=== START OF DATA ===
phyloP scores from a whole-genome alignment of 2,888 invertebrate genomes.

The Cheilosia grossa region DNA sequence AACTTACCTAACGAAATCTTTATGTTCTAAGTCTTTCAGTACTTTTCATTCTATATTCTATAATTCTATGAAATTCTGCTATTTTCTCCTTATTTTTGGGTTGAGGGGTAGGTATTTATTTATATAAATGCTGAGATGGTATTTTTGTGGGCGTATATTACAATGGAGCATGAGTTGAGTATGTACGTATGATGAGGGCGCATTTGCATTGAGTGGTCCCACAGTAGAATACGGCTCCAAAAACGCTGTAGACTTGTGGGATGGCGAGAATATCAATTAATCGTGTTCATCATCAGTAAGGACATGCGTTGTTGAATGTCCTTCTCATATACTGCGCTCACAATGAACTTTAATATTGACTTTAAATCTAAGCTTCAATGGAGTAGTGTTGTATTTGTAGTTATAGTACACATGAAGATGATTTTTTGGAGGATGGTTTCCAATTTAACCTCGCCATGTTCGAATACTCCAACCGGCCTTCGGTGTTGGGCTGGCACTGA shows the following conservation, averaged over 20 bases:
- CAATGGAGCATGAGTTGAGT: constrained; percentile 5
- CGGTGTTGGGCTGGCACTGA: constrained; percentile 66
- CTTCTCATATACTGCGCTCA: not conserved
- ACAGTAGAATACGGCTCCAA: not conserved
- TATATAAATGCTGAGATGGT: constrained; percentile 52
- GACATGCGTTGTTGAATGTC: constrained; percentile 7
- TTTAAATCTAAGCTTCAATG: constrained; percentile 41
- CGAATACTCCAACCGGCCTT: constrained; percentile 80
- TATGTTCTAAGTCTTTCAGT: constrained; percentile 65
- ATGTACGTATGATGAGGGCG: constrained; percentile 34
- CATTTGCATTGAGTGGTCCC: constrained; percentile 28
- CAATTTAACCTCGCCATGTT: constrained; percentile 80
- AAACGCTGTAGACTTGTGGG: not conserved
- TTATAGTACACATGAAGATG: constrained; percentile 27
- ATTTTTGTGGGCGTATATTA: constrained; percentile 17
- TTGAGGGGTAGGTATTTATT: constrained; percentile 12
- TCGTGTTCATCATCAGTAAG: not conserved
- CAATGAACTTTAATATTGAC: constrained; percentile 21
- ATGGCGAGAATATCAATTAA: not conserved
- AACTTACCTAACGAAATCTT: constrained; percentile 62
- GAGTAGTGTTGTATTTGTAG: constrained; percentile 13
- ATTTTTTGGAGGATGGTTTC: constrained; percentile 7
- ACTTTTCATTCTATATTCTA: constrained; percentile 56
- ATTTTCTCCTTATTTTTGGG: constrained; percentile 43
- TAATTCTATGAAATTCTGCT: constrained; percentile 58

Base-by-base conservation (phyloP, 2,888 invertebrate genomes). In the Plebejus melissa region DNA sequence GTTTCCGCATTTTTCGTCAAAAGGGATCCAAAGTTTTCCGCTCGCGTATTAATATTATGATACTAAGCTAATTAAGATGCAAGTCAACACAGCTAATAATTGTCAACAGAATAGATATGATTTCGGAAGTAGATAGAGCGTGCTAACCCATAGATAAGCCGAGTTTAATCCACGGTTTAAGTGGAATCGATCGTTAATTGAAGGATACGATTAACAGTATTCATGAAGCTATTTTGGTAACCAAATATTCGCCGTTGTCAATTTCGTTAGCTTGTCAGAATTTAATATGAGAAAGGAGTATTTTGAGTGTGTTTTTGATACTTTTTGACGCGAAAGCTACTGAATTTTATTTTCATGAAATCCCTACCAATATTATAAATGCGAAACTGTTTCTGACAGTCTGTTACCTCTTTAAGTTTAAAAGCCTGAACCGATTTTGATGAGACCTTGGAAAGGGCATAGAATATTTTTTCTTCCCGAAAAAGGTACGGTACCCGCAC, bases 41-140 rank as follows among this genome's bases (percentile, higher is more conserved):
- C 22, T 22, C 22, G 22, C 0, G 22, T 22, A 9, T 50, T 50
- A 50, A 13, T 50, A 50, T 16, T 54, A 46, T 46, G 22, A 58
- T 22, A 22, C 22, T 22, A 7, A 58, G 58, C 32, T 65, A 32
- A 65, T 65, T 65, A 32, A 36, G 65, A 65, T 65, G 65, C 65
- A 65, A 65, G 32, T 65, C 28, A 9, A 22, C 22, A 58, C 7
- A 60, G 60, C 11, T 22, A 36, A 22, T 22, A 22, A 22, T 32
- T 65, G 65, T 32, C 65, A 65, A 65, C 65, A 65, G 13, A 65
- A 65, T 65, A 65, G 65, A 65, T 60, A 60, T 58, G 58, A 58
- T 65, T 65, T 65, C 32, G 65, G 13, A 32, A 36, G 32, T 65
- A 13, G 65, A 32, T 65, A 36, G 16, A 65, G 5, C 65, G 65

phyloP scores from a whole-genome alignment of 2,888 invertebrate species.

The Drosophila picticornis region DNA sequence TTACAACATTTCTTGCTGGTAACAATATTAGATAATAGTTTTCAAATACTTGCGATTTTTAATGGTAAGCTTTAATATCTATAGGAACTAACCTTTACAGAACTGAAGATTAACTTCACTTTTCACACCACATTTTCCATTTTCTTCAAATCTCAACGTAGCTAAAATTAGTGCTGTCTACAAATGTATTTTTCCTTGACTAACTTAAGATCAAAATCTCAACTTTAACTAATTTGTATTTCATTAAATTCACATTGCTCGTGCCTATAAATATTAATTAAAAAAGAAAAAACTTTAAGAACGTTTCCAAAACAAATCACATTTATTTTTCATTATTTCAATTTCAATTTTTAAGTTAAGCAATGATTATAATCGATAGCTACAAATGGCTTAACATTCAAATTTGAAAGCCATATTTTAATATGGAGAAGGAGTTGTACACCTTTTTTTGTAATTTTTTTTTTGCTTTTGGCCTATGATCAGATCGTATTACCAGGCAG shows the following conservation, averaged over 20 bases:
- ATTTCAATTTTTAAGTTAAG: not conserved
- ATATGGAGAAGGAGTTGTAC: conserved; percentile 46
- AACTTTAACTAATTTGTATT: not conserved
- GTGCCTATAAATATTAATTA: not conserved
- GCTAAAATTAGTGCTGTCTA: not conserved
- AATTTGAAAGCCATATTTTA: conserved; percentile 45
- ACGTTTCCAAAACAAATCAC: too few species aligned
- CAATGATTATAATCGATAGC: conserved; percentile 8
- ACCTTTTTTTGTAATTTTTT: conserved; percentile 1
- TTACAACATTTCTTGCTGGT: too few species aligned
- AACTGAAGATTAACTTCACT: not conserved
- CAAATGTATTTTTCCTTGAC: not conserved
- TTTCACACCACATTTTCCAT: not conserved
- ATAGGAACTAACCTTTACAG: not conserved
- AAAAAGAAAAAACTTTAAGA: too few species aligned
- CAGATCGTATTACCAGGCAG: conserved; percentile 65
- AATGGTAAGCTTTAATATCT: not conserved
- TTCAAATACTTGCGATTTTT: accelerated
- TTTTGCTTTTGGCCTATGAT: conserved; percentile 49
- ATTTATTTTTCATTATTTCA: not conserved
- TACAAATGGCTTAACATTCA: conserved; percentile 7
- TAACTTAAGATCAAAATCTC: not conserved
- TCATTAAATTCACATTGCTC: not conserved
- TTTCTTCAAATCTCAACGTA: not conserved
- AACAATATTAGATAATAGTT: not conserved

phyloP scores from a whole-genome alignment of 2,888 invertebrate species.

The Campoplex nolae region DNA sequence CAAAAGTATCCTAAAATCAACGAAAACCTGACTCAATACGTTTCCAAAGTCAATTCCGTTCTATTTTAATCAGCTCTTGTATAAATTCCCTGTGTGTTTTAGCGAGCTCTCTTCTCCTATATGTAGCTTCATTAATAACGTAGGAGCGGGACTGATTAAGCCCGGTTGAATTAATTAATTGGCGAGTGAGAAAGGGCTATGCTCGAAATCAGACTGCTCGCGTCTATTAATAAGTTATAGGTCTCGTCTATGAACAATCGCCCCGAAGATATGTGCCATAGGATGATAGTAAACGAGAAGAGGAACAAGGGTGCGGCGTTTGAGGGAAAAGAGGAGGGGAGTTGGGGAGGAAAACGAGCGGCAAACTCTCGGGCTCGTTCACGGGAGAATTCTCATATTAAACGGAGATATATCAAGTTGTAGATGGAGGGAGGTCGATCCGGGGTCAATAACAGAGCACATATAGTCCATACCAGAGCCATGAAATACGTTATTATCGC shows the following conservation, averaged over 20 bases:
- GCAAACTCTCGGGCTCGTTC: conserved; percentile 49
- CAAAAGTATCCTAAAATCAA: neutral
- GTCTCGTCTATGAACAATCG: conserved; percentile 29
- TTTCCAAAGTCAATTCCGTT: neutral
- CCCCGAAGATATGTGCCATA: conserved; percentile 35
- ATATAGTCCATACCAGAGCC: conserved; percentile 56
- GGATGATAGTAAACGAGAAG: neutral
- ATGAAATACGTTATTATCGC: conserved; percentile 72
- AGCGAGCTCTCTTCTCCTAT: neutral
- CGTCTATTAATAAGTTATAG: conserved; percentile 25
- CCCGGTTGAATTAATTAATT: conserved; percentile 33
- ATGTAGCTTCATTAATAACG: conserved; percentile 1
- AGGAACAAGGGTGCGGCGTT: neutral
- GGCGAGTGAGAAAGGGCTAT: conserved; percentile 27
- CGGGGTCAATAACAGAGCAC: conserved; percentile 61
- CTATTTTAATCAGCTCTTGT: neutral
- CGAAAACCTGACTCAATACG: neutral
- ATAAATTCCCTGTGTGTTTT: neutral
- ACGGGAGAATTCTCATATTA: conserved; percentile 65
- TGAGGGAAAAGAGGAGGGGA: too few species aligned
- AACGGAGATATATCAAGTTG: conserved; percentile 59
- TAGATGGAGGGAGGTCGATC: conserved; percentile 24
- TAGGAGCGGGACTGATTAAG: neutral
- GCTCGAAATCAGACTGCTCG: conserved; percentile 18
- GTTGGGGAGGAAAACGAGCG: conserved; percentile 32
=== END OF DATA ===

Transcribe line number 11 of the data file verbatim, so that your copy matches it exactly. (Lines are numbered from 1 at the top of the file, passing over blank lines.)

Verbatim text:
- TATGTTCTAAGTCTTTCAGT: constrained; percentile 65